The fact that 25(OH)D drops in response to inflammation does raise the possibility that low vitamin D is the effect of poor COVID-19 outcomes rather than the cause, but it does nothing more than that. It isn’t an argument against vitamin D being the cause of poor COVID-19 outcomes. These two possibilities are not mutually exclusive. In fact, they are both completely compatible with each other and with a central role for vitamin D in protecting against COVID-19: low vitamin D status means less vitamin D available for the immune response, and yet the immune response uses up whatever vitamin D is available, making it even lower. Indeed, we know from the Quest Diagnostics study of almost 200,000 people74 that poor vitamin D status in the year before the pandemic is associated with a greater risk of infection during the pandemic.
Nevertheless, to truly address cause-and-effect relationships, we must turn to the randomized controlled trials.
The Two Most Important RCTs: Entrenas-Castillo (Spain) and Murai (Brazil)
Randomized controlled trials (RCTs) are the most important type of evidence to review when asking the question of whether improvements in vitamin D status cause protection against COVID-19. Since participants are allocated to vitamin D treatment or control randomly, the better vitamin D status of the treatment group cannot be said to be caused by better COVID-19 outcomes, or by confounding factors that correlate with people’s beliefs, choices, and behaviors. Additionally, since participants are allocated randomly, confounding factors that may alter COVID-19 outcomes unrelated to vitamin D should be roughly evenly distributed between the groups, especially if the trial is large.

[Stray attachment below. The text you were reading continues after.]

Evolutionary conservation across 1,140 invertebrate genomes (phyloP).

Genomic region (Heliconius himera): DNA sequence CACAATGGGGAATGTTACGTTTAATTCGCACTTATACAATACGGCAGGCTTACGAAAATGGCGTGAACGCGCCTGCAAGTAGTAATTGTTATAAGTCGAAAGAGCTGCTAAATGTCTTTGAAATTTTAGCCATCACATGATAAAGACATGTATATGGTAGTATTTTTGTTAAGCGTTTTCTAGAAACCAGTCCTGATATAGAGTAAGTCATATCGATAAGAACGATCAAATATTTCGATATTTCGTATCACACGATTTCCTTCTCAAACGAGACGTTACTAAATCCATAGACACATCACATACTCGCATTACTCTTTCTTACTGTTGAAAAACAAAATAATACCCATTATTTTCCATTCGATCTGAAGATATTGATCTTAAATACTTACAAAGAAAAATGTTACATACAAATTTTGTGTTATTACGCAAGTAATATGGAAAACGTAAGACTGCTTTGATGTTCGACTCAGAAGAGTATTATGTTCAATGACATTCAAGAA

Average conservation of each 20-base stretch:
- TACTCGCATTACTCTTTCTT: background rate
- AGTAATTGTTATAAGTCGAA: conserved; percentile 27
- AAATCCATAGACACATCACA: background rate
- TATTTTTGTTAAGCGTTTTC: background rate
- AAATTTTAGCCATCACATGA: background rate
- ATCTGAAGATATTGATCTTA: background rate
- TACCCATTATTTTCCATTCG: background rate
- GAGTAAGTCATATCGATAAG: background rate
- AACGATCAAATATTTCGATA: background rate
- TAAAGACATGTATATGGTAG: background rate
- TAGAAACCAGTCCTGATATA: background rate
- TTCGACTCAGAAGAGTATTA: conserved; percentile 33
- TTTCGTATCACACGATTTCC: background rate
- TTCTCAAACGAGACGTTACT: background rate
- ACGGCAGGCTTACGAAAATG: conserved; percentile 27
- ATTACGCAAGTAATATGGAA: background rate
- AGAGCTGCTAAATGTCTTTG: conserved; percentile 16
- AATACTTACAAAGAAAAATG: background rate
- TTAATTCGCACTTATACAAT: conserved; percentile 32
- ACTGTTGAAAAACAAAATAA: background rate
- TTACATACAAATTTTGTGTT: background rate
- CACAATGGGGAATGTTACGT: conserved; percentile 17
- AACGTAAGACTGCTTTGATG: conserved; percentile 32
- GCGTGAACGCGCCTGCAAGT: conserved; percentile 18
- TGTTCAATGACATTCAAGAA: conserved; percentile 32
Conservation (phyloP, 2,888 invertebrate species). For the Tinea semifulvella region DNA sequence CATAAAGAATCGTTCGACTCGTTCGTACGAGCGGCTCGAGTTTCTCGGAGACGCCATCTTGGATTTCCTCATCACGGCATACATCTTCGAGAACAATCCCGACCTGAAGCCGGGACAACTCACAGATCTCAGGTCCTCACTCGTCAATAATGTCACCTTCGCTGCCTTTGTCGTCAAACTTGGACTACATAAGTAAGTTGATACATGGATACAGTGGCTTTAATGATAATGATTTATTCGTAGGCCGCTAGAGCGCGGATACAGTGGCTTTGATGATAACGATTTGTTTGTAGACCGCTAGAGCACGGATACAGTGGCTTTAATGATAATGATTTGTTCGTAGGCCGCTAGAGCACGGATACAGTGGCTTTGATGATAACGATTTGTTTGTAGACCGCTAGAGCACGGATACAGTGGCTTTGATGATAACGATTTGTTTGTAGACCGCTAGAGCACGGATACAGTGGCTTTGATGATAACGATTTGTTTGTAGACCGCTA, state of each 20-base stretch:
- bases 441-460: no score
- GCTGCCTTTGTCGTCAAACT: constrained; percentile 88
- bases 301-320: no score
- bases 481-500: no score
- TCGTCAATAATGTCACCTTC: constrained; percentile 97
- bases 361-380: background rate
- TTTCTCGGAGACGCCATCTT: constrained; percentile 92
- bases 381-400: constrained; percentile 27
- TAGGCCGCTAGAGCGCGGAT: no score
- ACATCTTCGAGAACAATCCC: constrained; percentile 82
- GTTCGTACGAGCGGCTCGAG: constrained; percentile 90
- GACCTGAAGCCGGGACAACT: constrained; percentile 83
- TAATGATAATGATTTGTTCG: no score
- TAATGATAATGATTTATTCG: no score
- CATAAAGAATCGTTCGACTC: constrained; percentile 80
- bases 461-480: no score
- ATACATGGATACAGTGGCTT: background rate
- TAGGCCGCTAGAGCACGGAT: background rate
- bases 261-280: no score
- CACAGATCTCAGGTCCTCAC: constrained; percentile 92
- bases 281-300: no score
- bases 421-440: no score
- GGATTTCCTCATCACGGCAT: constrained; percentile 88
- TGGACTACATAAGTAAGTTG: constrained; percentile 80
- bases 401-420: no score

The Cochrane Library’s “living systematic review” of vitamin D and COVID-19 RCTs143 will likely indefinitely remain the most important analysis of this evidence in the peer-reviewed literature. It is called a “living” review because it aims to be updated and republished any time that new RCTs might change the basic conclusions.
The most recent edition of this review was published in May, and it included three RCTs.130–132 One of them from Northern India looked at the effect of vitamin D on the ability of mild and asymptomatic cases to clear the virus within three weeks.132 Since the primary endpoints of the Cochrane review are mortality, hospital admissions, disease severity, and quality of life, this paper was discussed briefly but largely ignored in favor of the other two trials done in hospitalized patients.
Thus, the current incarnation of the Cochrane review is a showdown between two trials:
The Entrenas-Castillo trial130 was done in Spain and tested the effect of oral 25(OH)D on ICU admissions and mortality.